In the later Middle Ages, those in power in England and on the Continent were keen to own books about the history of their dynasties, and some of these include reports of near-contemporary events. The fall of Richard II is recorded and illustrated in a number of histories and chronicles produced shortly after the event. One of these is a work by Jean Creton in rhyming French, the La Prinse et mort du roy Richart (Book of the Capture and Death of King Richard II), devoted purely to the subject.

A group of noblemen in a castle with turrets, with one kneeling holding a sceptre before a figure in a red robe; knights guard the gate; text beneath
Richard II meets Henry Bolingbroke at Flint Castle, from La Prinse et mort du roy Richart (Paris, 1401-1420), Harley MS 1319, f. 50r

Jean Creton, a historian and poet who was sent in April 1399 by King Charles VI of France to accompany Richard II on a military expedition to Ireland, gave an eyewitness account of the capture of the king at Flint Castle in August 1399 and was commissioned by Philip the Bold, duke of Burgundy, to write this record. In his account, Jean condemns Henry’s treasonous acts, and those of his supporters, and calls for a response from the French, Flemish, Germans and Bretons.

Seven copies survive, of which only this one (Harley MS 1319), formerly owned by the Duc de Berry, brother of the French king, is illustrated. The dramatic miniatures provide an eyewitness perspective and guide the audience’s interpretation. For example, bright costumes are used to identify the key characters and their ranks.

A figure in a red robe is led by a bearded figure in a tall hat and spurs towards a group of figures with swords in front of a city gate; knights with pikes stand behind
Richard II is delivered to the citizens of London, from La Prinse et mort du roy Richart (Paris, 1401-1420), Harley MS 1319, f. 53v

 

Seated robed men and women on either side of a red throne are presented to a man in a blue and gold garment
Henry IV is recognized as king by parliament, from La Prinse et mort du roy Richart (Paris, 1401-1420), Harley MS 1319, f. 57r

A comprehensive account of events surrounding the deposition of Richard II was also recorded by Jean Froissart (c.1337- c.1405), a courtier and historian who worked in England and the Low Countries. His Chroniques deal mainly with events in England, France and Burgundy during the Hundred Years War. Froissart, perhaps wary of alienating the new king, does not take sides by attributing the murder to Henry IV.

A king in ermine receives a sceptre from a man in a grey garment before a throne in a palace; courtiers watch and two seated men read from scrolls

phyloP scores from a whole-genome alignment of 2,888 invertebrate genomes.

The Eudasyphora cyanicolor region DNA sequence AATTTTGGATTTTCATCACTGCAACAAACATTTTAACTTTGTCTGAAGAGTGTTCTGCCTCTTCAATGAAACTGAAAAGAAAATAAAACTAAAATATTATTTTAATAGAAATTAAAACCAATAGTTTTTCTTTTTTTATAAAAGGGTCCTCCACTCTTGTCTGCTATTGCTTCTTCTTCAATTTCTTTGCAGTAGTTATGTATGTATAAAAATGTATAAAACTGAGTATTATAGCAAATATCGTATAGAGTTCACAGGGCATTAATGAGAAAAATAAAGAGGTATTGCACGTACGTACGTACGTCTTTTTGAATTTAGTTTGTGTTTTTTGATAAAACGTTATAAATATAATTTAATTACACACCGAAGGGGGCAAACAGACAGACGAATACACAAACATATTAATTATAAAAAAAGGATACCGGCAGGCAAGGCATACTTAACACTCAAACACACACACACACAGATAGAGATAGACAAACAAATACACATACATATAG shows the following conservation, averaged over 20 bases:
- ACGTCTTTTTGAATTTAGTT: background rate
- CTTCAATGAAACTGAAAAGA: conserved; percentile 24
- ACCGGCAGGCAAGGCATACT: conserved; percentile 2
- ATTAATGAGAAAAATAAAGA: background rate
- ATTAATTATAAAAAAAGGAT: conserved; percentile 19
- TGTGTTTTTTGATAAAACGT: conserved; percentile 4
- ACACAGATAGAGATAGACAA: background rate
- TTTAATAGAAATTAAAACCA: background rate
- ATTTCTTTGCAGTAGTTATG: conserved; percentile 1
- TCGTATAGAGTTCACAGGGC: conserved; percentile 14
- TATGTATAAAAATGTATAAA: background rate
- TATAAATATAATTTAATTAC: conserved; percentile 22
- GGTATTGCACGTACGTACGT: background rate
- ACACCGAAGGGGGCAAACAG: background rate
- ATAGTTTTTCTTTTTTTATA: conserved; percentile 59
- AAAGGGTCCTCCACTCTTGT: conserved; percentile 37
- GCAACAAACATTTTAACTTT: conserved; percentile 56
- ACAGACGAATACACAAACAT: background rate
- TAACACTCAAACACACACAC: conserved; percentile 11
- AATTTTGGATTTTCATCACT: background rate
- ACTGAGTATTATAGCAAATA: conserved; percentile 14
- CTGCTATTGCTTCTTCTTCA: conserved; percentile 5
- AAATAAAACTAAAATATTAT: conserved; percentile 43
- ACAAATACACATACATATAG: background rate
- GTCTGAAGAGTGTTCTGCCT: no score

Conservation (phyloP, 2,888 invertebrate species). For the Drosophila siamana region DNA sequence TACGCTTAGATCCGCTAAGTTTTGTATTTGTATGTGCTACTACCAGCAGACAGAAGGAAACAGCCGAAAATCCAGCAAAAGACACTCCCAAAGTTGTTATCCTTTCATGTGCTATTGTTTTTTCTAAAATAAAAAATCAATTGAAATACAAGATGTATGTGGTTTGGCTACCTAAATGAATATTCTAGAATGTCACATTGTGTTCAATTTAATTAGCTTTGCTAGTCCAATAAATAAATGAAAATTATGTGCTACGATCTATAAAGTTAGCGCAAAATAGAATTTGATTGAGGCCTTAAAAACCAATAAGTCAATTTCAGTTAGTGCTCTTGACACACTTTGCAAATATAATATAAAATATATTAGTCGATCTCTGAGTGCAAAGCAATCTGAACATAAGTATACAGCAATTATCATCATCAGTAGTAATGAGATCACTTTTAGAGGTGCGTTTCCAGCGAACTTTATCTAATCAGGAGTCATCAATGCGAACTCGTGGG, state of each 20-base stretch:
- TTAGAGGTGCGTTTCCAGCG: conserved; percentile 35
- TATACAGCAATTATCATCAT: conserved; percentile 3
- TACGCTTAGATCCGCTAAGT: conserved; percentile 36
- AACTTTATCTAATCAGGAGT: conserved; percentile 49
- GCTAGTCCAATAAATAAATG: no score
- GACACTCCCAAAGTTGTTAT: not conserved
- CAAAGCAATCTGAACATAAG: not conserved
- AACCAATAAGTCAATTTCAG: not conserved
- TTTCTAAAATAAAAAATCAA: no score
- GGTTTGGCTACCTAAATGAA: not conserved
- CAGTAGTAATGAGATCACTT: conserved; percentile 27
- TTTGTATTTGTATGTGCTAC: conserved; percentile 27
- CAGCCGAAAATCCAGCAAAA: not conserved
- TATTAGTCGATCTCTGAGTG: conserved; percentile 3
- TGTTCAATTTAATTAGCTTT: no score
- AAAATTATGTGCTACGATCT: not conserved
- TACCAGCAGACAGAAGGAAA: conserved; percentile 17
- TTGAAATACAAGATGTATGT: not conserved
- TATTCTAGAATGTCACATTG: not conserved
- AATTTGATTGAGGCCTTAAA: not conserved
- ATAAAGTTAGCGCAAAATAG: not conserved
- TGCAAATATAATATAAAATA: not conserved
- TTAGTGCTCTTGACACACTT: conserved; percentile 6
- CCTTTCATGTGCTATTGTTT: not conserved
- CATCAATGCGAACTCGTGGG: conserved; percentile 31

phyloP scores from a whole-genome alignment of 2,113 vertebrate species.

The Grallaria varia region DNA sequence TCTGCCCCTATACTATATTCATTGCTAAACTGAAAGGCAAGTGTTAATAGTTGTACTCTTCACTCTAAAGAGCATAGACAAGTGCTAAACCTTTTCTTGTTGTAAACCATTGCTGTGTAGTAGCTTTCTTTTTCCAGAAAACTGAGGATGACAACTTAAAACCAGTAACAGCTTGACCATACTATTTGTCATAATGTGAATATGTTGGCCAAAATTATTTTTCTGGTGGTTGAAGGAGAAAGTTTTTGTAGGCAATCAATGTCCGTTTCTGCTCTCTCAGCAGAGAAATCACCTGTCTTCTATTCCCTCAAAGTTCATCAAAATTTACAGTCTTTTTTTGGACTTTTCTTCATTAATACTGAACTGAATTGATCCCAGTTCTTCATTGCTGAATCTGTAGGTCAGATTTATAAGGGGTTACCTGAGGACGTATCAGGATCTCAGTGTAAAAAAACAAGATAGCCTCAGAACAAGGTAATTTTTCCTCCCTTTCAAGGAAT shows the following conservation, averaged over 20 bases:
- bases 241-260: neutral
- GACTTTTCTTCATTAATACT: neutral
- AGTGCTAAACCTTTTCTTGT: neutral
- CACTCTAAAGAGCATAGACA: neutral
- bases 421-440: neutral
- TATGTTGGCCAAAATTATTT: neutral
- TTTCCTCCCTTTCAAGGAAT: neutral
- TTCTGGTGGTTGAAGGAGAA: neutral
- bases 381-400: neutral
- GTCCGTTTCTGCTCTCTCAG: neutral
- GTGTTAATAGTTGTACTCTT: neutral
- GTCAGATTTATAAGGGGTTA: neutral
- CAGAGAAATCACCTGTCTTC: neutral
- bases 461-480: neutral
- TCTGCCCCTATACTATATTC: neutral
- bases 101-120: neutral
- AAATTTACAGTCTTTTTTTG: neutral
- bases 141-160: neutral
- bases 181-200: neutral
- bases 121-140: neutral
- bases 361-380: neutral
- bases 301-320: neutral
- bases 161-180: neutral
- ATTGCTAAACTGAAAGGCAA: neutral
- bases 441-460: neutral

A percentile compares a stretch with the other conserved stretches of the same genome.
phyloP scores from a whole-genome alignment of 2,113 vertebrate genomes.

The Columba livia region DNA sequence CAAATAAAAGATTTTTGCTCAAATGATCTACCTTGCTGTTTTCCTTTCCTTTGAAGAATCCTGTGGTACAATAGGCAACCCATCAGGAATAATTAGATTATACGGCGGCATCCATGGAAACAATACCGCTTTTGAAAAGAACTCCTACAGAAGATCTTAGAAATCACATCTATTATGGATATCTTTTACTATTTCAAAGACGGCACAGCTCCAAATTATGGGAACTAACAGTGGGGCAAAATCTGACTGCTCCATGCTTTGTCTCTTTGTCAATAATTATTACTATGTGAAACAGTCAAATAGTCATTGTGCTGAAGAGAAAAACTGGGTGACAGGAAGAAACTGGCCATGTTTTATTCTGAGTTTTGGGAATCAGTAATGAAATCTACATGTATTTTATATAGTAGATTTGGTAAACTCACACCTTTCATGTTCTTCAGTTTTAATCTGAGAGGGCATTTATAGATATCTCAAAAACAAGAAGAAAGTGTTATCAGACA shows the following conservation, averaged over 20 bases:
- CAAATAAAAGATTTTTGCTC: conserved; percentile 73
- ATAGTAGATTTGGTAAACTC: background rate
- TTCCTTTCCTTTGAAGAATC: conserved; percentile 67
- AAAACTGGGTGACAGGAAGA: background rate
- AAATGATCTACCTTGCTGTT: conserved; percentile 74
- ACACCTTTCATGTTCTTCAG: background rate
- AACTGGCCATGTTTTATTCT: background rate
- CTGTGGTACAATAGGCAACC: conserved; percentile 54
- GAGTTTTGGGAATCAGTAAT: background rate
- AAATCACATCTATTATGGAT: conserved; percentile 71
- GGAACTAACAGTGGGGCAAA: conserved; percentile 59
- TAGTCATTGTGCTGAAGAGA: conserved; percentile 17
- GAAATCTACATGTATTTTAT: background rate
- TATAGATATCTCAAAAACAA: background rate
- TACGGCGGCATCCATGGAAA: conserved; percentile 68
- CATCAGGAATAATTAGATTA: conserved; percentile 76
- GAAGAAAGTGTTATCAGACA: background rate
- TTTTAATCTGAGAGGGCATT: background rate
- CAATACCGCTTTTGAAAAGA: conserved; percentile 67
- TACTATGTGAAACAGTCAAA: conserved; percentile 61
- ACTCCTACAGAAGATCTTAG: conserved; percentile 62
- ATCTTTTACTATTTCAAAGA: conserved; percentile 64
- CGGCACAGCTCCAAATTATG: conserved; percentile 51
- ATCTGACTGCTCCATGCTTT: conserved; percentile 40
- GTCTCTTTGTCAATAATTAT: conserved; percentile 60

Richard resigning the crown; the funeral of Richard II, from Jean Froissart, Chroniques, vol 4 (Bruges, c. 1480): Royal MS 18 E ii, f. 401v

Froissart’s Chroniques end in 1400 and the last episode illustrated in this copy is Richard II’s funeral, though the text itself ends with a dispute in 1400 between the Pope, the king of France and the citizens of Liege, in which Froissart tells how the latter threatened to throw any further messengers sent by the Pope into the River Meuse! At this point, aged around 63, he ended his chronicle but it remained a popular historical work, with copies like this one being made in the late 15th century and beyond.

This copy of Froissart’s Chroniques (Royal MS 18 E ii) was made for King Edward IV (r. 1461 – 1470), who had also gained the throne of England after deposing the previous king, who died mysteriously thereafter. In this case the deposed king was Henry VI, grandson of Henry IV who had deposed Richard II. Perhaps Edward pondered on this striking parallel as he read his finely illuminated chronicle manuscript.

A funeral cortage in a city, with a carriage containing a body pulled by two horses and mourners in black robes riding beside it; citizens watch from behind
The funeral of Richard II, from Jean Froissart, Chroniques, vol 4 (Bruges, c. 1480), Royal MS 18 E ii, f. 416v

You can find out about news in modern and contemporary times in the British Library’s Breaking the News exhibition, which runs to Sunday 21 August. For more on French chronicles in British Library manuscripts, see our virtual exhibition on Writing and Picturing History, Historical Manuscripts from the Royal collection.

Chantry Westwell

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30 July 2022

A tour of the Tower

Begun by William the Conqueror in the late 11th century, the Tower of London became the premier royal castle of medieval England. Besieged many times, the Tower was also home to elaborate royal apartments built by Edward I, while in the Tudor period many famous prisoners passed through its infamous Traitor’s Gate, including Anne Boleyn and the future Elizabeth I. But did you know that the British Library holds the earliest detailed image of this imposing fortress, extravagant palace, and notorious prison, dating from the 1400s?

Miniature of Charles, duke of Orléans, imprisoned in the Tower of London, with the city and London Bridge in the background